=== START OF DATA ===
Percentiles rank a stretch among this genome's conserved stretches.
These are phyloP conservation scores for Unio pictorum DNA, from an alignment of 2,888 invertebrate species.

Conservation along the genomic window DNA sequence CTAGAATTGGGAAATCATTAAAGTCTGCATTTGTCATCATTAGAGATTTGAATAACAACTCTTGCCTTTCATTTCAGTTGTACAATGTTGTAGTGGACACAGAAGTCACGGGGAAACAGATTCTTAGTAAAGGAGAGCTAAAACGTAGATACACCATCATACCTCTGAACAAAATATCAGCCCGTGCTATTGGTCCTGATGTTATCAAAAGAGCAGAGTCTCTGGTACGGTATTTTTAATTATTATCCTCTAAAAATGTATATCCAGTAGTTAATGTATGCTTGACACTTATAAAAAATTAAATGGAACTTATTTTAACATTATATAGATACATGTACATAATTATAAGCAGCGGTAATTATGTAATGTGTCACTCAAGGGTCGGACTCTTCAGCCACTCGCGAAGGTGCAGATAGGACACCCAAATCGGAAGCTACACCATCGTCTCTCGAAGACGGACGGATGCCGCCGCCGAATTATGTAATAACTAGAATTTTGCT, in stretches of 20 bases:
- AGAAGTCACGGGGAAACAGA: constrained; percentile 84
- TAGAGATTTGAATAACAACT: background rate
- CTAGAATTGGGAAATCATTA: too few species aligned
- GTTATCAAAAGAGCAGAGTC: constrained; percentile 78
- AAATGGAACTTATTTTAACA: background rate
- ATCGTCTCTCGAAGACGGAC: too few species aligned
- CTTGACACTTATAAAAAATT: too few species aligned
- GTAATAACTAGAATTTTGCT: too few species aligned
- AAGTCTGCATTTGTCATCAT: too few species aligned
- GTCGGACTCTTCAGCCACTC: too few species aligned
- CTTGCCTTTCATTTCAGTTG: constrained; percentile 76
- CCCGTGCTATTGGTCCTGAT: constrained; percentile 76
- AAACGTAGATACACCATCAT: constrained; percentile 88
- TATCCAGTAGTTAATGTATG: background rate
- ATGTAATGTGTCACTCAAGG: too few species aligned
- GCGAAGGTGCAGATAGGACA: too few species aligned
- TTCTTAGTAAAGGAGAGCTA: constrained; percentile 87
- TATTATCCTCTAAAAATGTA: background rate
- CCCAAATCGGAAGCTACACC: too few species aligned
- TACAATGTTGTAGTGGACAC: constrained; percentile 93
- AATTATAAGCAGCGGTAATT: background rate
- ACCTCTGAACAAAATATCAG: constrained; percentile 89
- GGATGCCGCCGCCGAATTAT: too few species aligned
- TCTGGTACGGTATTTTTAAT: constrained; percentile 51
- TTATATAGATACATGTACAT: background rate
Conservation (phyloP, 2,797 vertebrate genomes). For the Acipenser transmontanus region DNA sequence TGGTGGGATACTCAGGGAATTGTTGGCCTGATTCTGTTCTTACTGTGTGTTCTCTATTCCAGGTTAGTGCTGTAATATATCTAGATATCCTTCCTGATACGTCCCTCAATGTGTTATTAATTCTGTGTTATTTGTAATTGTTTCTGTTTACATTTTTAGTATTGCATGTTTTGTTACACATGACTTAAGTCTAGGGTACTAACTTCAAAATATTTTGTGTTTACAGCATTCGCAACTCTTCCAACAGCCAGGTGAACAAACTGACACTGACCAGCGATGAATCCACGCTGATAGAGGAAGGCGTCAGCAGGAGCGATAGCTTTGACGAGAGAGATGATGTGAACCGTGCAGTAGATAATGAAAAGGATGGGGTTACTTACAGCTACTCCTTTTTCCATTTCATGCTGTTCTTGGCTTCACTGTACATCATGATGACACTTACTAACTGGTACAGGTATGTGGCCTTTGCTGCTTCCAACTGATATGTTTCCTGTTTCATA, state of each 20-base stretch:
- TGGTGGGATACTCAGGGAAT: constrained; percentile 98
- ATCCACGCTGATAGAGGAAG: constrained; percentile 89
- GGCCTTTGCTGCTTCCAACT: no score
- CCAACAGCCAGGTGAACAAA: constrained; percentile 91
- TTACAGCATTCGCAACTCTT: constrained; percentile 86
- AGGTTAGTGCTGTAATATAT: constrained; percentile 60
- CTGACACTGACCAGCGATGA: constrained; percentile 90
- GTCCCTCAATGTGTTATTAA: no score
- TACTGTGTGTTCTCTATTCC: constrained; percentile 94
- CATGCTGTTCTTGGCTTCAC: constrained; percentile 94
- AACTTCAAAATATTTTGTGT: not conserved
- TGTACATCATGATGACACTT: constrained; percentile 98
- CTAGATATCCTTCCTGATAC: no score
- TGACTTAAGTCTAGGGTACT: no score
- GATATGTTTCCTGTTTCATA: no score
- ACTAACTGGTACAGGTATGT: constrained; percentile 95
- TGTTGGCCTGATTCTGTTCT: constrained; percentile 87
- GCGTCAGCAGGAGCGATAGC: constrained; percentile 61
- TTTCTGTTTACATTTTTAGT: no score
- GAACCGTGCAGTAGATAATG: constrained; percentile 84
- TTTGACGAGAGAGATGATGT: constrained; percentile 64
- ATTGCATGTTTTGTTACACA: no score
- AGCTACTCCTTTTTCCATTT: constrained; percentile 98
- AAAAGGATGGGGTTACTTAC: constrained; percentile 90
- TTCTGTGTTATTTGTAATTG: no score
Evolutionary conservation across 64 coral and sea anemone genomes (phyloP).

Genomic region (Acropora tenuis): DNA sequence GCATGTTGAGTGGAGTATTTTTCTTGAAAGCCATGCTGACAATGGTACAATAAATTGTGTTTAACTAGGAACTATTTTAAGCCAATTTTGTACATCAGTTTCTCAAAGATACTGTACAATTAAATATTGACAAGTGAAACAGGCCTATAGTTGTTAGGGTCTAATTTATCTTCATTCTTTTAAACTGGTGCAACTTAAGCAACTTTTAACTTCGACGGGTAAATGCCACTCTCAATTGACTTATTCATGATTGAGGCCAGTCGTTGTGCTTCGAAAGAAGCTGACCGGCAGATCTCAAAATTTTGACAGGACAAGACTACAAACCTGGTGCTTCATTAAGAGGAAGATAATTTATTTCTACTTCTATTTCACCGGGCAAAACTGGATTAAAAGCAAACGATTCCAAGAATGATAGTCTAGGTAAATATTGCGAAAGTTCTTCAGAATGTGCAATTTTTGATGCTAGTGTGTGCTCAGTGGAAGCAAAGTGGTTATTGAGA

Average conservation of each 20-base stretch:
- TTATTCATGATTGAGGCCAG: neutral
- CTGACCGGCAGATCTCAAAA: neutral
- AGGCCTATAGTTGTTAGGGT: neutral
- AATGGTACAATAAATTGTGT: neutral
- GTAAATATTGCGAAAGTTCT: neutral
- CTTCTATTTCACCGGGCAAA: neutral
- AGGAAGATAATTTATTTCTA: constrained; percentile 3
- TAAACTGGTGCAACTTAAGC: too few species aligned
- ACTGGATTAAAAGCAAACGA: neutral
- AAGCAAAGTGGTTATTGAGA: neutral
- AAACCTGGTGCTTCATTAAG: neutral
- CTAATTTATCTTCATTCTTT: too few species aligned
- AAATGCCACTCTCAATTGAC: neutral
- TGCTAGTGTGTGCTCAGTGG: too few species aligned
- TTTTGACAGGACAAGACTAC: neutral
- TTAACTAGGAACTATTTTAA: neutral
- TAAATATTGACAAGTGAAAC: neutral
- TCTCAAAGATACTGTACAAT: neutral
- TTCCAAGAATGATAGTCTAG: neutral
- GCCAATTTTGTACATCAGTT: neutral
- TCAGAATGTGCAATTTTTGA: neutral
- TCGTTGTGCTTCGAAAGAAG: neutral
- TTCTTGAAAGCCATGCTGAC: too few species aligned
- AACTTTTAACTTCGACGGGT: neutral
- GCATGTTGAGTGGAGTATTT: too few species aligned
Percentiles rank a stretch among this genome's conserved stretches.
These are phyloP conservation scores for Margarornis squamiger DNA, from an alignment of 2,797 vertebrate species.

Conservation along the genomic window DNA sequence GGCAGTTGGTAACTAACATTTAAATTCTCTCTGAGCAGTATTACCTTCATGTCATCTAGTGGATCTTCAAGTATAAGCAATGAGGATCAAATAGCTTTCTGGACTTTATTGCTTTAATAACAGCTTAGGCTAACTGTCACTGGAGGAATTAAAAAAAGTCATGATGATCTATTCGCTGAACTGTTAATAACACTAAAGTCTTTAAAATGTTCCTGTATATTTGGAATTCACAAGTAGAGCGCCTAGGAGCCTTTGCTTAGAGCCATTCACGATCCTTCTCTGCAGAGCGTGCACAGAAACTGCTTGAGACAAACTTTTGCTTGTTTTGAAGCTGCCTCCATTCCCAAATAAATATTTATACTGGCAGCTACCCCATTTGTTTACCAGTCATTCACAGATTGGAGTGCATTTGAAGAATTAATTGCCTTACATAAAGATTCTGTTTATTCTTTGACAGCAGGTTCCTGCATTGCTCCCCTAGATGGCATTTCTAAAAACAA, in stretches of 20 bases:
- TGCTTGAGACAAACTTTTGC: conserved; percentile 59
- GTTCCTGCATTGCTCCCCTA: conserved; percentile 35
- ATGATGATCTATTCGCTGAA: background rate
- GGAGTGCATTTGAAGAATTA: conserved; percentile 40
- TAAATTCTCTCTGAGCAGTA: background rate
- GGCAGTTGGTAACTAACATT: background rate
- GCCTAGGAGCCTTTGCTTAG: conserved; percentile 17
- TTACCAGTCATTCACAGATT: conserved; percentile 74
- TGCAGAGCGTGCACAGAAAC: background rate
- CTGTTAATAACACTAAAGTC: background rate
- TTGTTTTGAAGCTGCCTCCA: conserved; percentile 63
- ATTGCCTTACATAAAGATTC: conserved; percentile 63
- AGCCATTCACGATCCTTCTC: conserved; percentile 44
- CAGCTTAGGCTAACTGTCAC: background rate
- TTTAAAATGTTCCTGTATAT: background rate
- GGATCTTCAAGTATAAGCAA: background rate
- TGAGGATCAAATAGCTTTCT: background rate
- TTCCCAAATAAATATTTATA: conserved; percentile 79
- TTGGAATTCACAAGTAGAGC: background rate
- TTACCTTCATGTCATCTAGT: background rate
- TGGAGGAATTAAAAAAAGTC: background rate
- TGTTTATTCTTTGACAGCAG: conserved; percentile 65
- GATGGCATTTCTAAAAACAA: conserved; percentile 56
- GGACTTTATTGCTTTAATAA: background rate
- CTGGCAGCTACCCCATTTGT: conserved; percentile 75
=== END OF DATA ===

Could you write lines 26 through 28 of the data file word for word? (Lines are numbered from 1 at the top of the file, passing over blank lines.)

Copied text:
- GGATGCCGCCGCCGAATTAT: too few species aligned
- TCTGGTACGGTATTTTTAAT: constrained; percentile 51
- TTATATAGATACATGTACAT: background rate